“We film two videos a week for the main channel, and only post one. So I have, like, six videos ready to go. [We post] anything politically relevant; anything I see in the news. We’re constantly coming up with new stuff.”
Croutons and Edge sit watching as Salads talks. It’s obvious that everything revolves around him. At one point Croutons says, “I’m pretty much his servant right now. In a good way… We all just help and benefit each other. We feed off each other.”
But as he continues to churn out videos, Salads’ vaguely do-gooder “experiments” quickly made way for more controversial fare. In April, he addressed the national conversation around which bathrooms transgender people should use in the worst way possible — by dressing himself in drag, entering a women’s restroom and recording people’s reactions.
“All the liberals who hated it were sharing it saying, ‘Fuck this guy.’ The people that liked it were like, ‘You make sense,’ and would share it too,” says Salads. “But that video went viral because it got 60,000 dislikes and 30,000 likes. The hate is always stronger than the love.”
As a follow-up, Salads tried the same stunt with actual trans people.
“I got them to go into the girls’ bathroom [and] everyone was complaining. [The transgender women] were talking about how they always get kicked out of girls’ bathrooms… People [had] a problem with the ones [who] look masculine. Then I did one with a transgender person [who] looked more feminine. Nobody complained. I was showing both sides.”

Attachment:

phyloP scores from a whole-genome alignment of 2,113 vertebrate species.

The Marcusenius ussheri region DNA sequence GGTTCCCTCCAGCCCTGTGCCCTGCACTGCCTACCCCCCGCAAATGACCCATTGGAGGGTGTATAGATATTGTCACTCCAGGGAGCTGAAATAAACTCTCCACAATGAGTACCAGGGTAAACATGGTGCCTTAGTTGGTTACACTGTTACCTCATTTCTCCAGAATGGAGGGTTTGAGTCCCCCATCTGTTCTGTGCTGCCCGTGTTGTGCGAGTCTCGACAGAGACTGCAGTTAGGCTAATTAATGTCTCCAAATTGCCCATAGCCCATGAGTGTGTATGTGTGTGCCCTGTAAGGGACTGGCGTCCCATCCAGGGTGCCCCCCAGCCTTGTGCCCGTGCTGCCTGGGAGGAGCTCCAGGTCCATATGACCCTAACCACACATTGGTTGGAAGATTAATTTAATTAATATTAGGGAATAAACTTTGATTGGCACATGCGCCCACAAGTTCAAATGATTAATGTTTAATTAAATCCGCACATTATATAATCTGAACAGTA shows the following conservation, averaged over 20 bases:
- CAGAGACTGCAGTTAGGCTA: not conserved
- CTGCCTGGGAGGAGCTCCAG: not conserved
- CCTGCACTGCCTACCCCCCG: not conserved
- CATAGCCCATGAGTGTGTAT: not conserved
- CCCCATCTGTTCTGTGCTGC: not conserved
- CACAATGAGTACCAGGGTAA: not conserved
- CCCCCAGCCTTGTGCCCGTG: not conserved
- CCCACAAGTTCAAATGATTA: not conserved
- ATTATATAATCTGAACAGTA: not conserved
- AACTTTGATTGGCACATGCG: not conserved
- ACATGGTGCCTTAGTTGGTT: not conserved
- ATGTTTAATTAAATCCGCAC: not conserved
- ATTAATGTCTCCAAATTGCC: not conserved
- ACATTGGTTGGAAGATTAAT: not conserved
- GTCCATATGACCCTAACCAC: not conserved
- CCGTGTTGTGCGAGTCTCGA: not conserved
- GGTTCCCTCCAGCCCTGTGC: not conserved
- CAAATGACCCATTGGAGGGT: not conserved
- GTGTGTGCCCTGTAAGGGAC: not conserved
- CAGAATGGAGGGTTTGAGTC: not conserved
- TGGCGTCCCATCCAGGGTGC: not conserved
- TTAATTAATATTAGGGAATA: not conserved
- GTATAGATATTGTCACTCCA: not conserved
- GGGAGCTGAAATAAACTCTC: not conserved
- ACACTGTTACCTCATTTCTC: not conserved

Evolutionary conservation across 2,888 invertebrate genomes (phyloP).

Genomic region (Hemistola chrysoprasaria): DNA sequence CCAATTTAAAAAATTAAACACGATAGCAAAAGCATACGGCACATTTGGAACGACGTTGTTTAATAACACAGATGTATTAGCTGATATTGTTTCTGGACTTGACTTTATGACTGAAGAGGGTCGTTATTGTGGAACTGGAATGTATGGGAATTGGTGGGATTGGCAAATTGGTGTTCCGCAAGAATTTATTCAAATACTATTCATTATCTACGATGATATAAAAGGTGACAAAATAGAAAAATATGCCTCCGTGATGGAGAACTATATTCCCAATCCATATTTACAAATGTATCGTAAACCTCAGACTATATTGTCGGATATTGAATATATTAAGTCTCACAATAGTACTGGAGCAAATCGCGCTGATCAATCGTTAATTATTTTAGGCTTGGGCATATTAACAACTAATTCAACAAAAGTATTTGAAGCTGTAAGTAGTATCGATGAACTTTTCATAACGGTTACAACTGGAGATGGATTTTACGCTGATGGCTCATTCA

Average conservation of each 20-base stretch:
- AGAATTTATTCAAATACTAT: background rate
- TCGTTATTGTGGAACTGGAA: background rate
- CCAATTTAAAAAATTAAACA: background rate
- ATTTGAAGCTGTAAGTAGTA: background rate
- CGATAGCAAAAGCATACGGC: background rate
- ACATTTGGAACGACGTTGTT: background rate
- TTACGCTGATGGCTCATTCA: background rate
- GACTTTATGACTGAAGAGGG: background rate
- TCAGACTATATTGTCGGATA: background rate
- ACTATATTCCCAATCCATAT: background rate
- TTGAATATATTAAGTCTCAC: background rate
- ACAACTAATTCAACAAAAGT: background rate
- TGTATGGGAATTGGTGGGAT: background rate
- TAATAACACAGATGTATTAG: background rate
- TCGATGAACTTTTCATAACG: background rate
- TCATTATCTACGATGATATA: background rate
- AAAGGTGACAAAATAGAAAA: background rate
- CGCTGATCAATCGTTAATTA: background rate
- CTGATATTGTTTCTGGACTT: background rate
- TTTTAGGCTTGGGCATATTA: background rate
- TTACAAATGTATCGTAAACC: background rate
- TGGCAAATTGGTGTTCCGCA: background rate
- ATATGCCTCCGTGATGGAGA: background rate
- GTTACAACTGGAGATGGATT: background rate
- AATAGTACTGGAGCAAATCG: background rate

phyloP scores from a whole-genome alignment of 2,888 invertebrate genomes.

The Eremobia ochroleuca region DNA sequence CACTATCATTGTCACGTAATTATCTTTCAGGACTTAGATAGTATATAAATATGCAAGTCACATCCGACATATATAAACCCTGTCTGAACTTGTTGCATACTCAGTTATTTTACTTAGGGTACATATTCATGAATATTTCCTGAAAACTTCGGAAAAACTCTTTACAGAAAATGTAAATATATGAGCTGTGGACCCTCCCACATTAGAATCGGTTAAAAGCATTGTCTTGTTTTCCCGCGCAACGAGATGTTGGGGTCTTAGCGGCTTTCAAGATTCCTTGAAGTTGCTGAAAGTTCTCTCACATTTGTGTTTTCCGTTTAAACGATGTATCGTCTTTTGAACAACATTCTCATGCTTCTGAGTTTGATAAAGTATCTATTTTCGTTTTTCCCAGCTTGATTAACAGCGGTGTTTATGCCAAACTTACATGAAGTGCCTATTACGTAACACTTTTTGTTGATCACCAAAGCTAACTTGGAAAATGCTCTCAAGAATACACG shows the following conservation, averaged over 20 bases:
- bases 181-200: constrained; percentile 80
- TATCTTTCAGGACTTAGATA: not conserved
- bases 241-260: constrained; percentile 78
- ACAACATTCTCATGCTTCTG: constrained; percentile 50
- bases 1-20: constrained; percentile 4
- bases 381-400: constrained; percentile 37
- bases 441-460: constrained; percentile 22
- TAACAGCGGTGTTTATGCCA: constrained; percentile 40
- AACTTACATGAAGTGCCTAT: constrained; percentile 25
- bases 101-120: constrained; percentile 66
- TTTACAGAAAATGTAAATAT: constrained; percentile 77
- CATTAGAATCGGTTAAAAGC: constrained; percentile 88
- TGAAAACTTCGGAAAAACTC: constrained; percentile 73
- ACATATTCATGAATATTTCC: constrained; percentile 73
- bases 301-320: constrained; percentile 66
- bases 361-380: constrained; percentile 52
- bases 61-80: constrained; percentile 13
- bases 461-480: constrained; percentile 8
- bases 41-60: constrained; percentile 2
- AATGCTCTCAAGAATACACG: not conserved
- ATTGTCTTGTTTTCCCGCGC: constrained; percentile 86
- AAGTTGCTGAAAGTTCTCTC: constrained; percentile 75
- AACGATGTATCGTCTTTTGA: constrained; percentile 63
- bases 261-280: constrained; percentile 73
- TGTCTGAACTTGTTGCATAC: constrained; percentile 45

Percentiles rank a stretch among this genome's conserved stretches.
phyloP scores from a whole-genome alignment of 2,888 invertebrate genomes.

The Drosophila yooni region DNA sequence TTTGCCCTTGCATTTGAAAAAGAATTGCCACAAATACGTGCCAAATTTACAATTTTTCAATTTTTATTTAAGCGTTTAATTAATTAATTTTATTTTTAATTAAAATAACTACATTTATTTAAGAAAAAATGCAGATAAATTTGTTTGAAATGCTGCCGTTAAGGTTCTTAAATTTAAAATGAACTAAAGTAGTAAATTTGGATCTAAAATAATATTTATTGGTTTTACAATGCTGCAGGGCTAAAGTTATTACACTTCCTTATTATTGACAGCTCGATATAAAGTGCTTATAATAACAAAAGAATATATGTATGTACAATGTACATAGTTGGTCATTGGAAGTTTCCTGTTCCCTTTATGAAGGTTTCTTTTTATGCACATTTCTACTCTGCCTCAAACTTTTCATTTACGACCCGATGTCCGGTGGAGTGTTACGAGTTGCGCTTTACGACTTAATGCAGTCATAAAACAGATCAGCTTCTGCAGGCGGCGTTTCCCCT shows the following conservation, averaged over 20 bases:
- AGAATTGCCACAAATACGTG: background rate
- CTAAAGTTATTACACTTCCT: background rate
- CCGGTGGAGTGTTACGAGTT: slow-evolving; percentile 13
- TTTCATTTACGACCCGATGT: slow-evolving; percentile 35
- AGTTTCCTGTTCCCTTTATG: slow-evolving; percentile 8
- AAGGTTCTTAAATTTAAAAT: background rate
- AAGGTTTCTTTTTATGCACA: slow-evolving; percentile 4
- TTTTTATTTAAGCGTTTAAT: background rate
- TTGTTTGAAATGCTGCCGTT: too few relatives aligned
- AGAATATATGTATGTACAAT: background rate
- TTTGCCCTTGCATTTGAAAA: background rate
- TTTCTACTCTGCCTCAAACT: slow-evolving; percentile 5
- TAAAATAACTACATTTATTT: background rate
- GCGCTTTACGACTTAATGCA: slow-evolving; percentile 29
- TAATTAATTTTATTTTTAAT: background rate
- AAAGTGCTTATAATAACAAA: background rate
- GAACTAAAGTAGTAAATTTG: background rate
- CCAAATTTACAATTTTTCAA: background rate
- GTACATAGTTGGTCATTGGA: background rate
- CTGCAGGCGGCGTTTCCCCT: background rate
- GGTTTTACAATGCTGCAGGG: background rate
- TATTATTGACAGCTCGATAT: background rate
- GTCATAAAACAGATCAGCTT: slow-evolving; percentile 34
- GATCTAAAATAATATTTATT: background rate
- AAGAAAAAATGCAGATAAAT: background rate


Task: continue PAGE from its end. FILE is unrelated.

Salads insists his intention was to show that people get freaked out when they see a transgender person in the restroom who doesn’t pass — that is, a person who doesn’t, in Salads’ view, sufficiently resemble a member of the gender with which they identify. His “social experiment” was solely scientific, he says (although some debunked it). I asked how he would feel if a transgender man were to use the restroom with him.
“I don’t give a shit who is in the restroom when I am, because I’m a guy,” he says. “But during my research, women feel uncomfortable when a manly trans [person] uses the bathroom with them. Like 90 percent of the people I asked said they wouldn’t feel comfortable if their daughter was in the bathroom with them.”
Playing on people’s sense of discomfort — or, more bluntly, their fear — is the foundation of propaganda. Not only does it get people’s attention — which is everything to someone like Salads — it creates the impression that a problem exists where one doesn’t. Take, for example, the restroom “experiment.” There is no evidence transgender people (or cis men posing as trans women) are entering restrooms to attack women, but 64 percent of transgender people have themselves been the victim of sexual assault.
Like Trump, his candidate of choice, Salads repeatedly utilizes people’s fear of the unknown or unfamiliar to evoke strong reactions, while denying that he’s doing any such thing. (Salads, after all, as he says, is only conducting “social experiments.”) When he runs low on ideas for experiments, well — that’s when we get to see his dick.
Speaking of, I have stalled long enough. I bring up the dick.
“This guy’s penis is insane,” Edge says. He would know. It’s because of his Snapchat channel that Joey’s penis became so well known and well covered (by the internet).
Shortly after photos of Salads’ privates went viral — he took it even further; one showed him peeing into his own mouth.
“We did a Jackass–like movie with TwinTV [a prank YouTube channel he frequently collaborates with] called NFG,” Salads says. “A lot of people took the video of me peeing in my mouth out of context. I didn’t swallow it. But they took that scene and posted to the internet, ‘Joey Salads has a fetish for drinking his own piss.’ I’m like, ‘NO.’”
“So after that I made a series of videos making fun of myself for it,” he says. “I did a video of me drinking my piss in a public prank, then people would be like, ‘Oh shit, this guy is funny, he’s embracing it.’”
Still confused, I ask, why piss into his own mouth?
“People wanna see it,” Salads says. I guess they do.